handout 8 - Handout 8. Chapter 6 The Normal Distribution ....

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1 Handout 8. Chapter 6 The Normal Distribution . Continuous random variables can assume the infinitely many values corresponding to points on a line interval. (Think of a discrete random variable whose range of values becomes denser and denser.) Examples: Heights, weights ,length of life of a particular product • The probability distribution becomes approximately a smooth function. This is called the probability density function, f(x). d a r y p o i n t o f s o m e c l a s s , Suppose that the birth weights of 100 babies are recorded Recall: The total area under the histogram is 1. the data grouped in class intervals of 1 pound Next, we suppose that the number of measurements is increased to 5000 and they are grouped in class intervals of .25 pound. The probability density function f ( x ) describes the distribution of probability for a continuous random variable. It has the properties: 1. The total area under the probability density curve is 1. 2. P [ a X b ] = area under the probability density curve between a and b . P( a<X<b)= P( a X b) = P( a < X b) = P( a X < b) . 3. f ( x ) 0 for all x . With a continuous random variable, the probability that X = x is always 0. It is only meaningful to speak about the probability that X lies in an interval.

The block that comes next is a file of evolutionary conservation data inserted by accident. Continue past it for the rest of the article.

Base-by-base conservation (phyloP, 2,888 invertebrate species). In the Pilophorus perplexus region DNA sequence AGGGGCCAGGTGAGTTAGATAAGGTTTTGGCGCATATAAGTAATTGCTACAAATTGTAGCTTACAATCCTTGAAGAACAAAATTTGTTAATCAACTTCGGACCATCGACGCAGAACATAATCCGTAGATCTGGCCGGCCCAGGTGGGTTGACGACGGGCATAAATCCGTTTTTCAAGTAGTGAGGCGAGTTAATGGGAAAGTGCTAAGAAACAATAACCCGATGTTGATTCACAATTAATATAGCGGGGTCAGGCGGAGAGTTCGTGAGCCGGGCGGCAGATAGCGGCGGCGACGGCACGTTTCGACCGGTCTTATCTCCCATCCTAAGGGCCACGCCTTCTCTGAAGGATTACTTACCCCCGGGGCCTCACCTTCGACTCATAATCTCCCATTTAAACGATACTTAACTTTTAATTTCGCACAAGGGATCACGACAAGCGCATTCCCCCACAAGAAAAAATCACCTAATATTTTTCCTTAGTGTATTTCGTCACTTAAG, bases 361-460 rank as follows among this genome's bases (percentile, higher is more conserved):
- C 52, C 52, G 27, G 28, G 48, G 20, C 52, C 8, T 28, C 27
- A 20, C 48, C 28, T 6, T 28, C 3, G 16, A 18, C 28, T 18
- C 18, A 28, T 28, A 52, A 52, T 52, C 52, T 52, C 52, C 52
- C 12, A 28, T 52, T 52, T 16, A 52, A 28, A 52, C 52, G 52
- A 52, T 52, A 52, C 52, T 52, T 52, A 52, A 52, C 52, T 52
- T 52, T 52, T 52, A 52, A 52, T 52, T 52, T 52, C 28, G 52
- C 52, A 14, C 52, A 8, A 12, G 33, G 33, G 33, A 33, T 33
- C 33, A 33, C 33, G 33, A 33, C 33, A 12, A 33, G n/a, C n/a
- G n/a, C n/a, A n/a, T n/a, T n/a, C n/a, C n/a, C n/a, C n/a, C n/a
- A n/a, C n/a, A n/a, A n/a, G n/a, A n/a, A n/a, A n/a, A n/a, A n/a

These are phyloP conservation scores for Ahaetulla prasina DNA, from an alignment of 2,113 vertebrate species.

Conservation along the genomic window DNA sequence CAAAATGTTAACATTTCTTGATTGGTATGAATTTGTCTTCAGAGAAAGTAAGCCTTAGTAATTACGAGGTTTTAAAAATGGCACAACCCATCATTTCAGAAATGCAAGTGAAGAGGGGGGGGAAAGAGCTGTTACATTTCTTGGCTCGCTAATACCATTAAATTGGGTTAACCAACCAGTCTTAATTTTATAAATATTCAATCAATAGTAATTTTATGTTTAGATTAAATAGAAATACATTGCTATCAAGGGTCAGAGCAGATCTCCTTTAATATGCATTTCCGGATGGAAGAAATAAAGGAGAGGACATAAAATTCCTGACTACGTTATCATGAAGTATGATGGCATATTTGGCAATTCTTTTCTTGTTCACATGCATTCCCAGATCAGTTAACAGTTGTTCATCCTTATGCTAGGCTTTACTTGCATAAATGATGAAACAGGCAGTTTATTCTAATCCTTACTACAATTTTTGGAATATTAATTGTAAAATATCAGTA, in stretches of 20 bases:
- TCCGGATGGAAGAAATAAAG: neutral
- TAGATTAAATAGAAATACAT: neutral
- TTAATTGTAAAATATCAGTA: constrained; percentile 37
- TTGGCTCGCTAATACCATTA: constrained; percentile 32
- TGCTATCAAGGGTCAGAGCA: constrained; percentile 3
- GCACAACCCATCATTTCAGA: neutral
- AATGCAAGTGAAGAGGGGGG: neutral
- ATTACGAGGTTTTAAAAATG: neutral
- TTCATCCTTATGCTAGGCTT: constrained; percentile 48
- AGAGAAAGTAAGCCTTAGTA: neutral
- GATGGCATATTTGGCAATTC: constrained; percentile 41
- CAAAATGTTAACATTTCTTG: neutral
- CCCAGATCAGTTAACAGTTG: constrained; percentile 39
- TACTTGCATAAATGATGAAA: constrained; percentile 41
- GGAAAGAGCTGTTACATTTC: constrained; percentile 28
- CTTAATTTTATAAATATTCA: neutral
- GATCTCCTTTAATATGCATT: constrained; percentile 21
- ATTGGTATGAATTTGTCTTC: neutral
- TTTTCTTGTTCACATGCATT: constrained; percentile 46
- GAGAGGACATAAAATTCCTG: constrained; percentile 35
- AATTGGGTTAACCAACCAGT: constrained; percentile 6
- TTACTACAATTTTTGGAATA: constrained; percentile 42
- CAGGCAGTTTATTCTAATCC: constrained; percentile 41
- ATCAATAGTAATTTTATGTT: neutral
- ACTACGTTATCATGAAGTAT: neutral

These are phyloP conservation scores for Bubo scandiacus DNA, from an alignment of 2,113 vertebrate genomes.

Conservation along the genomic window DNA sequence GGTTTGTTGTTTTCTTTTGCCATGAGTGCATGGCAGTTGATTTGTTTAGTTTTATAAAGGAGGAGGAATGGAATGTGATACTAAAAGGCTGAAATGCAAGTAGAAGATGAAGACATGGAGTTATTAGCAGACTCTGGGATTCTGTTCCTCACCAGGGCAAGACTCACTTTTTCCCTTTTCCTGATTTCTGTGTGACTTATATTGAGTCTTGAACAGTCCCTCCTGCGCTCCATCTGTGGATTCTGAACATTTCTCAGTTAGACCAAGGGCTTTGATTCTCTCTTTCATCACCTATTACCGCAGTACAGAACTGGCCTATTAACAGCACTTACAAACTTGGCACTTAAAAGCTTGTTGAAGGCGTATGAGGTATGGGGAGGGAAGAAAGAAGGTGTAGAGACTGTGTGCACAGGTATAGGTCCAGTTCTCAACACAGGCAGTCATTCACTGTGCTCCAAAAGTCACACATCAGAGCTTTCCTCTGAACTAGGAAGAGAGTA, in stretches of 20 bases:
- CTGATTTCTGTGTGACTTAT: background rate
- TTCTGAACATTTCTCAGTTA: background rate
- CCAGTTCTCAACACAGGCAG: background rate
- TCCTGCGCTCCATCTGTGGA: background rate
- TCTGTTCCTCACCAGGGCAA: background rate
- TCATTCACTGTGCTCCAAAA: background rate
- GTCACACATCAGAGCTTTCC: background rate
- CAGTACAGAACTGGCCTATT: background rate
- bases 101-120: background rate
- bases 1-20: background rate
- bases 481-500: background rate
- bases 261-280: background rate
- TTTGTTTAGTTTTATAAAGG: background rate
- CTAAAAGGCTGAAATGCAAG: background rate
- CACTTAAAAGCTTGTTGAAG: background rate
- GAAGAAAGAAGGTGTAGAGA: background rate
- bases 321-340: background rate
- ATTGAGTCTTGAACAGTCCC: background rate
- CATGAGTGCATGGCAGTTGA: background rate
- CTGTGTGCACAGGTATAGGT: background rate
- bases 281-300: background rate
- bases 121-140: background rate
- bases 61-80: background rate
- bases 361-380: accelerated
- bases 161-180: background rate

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handout 8 - Handout 8. Chapter 6 The Normal Distribution ....

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